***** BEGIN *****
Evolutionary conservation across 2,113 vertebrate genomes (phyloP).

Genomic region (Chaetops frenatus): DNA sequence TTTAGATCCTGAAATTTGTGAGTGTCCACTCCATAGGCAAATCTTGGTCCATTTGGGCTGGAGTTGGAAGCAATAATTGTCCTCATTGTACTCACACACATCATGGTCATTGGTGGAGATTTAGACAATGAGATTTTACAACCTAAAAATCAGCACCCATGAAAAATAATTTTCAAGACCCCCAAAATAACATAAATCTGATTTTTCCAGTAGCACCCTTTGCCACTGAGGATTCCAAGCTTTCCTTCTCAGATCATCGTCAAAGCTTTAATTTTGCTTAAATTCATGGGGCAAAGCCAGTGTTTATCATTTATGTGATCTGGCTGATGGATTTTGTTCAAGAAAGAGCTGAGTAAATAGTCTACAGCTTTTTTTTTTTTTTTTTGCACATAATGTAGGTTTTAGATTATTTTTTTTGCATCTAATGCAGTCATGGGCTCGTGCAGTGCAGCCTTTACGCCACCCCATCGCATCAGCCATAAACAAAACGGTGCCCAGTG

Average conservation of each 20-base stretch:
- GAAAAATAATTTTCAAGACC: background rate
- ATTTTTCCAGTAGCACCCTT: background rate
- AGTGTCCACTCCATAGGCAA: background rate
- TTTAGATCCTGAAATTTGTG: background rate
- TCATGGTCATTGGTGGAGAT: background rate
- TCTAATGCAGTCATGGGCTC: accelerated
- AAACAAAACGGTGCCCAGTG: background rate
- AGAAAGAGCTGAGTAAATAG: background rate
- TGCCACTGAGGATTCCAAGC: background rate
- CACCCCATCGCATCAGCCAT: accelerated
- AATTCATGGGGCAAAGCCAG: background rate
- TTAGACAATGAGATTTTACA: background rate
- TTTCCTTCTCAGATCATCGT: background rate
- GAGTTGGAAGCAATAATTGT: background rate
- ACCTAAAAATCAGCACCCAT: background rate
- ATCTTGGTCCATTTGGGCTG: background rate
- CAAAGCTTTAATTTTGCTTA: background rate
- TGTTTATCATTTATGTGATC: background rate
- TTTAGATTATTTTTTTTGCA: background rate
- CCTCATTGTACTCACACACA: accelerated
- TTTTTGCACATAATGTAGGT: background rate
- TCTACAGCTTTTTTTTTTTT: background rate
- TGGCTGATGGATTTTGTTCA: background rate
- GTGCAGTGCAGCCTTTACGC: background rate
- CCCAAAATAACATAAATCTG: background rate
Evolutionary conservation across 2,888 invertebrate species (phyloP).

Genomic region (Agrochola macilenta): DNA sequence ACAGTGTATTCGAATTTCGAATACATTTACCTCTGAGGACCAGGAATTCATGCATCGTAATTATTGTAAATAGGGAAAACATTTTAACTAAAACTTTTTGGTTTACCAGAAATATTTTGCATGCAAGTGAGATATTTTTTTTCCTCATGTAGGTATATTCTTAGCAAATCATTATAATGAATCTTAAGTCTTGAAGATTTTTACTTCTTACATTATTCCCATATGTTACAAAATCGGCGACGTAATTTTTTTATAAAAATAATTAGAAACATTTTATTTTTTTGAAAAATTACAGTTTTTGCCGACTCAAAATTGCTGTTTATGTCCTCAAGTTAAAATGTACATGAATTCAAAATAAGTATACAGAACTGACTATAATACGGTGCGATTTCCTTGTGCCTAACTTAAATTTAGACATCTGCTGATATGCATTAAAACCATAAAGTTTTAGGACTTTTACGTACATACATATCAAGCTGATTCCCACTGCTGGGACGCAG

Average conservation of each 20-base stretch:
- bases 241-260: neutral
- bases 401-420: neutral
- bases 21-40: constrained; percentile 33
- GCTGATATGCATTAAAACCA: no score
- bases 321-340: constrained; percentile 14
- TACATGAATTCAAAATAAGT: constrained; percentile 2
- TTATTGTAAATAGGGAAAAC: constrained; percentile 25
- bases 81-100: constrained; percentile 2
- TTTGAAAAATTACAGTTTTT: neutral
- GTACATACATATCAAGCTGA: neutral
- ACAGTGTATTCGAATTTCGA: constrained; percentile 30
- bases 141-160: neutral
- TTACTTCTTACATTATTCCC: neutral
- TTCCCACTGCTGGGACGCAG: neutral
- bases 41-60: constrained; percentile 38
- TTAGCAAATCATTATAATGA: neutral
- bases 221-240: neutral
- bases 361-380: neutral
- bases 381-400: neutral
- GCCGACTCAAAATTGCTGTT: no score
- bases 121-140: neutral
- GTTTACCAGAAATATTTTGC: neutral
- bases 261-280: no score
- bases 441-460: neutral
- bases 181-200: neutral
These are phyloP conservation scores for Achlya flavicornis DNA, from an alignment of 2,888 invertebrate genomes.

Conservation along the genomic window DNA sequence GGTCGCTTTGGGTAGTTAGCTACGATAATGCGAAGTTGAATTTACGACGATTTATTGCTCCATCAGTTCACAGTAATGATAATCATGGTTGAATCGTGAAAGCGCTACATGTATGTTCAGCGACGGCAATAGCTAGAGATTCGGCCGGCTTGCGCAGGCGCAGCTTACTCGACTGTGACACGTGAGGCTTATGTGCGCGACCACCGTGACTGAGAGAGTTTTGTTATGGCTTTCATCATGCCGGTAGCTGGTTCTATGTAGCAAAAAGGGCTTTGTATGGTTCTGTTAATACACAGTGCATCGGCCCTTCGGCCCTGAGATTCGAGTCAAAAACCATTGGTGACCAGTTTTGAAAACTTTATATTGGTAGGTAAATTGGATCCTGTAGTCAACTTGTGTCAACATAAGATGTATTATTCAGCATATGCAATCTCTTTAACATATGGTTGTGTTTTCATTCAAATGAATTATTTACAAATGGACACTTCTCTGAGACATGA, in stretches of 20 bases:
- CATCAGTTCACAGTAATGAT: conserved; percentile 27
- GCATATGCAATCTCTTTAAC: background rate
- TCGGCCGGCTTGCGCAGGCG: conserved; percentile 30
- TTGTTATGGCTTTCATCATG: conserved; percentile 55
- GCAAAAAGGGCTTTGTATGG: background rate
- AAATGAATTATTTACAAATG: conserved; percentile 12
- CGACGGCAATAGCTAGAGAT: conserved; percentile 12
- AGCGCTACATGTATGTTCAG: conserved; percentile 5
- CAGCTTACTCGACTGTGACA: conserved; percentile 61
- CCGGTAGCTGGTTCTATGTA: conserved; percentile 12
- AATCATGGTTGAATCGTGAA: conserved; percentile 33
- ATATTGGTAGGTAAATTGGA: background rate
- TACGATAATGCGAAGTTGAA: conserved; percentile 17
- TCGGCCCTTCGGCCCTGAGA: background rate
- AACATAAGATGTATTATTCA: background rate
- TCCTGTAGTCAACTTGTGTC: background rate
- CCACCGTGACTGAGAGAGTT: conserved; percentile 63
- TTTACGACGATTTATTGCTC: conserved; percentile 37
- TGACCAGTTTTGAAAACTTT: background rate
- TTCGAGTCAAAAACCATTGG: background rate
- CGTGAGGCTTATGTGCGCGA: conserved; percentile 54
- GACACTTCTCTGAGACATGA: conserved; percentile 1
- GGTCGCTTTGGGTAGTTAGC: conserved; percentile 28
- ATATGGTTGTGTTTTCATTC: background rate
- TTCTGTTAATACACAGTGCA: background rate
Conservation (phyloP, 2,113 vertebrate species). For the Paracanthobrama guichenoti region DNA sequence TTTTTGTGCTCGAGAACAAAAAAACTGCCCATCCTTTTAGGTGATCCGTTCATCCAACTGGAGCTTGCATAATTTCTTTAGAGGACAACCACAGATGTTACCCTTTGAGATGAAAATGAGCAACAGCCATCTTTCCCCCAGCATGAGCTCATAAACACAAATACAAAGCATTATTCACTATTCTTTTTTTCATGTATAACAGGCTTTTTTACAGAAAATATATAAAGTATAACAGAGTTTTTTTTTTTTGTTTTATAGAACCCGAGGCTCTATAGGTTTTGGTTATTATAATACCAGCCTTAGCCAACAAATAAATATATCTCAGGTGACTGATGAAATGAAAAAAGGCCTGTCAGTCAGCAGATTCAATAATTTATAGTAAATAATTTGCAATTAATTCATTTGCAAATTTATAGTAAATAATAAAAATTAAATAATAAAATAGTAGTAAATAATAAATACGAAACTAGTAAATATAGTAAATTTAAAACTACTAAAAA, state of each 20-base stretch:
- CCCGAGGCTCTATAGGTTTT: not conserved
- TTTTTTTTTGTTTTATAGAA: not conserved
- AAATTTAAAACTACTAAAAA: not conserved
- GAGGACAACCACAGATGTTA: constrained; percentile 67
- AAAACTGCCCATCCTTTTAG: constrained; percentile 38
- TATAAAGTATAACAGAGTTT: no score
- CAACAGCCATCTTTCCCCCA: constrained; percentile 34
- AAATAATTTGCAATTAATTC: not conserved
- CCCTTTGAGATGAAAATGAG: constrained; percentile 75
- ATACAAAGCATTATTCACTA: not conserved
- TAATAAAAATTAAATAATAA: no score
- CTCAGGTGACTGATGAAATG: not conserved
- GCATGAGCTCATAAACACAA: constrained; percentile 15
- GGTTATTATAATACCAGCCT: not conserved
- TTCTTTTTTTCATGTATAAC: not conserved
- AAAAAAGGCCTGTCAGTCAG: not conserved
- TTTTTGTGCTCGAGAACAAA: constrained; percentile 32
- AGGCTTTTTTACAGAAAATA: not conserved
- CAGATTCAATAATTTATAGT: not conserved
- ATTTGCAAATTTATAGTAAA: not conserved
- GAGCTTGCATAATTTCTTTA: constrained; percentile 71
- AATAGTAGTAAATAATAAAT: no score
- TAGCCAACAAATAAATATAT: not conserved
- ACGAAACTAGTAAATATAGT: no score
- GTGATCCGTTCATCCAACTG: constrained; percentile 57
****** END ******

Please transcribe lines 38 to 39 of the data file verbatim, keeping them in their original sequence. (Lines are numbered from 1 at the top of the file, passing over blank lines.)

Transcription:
- TTATTGTAAATAGGGAAAAC: constrained; percentile 25
- bases 81-100: constrained; percentile 2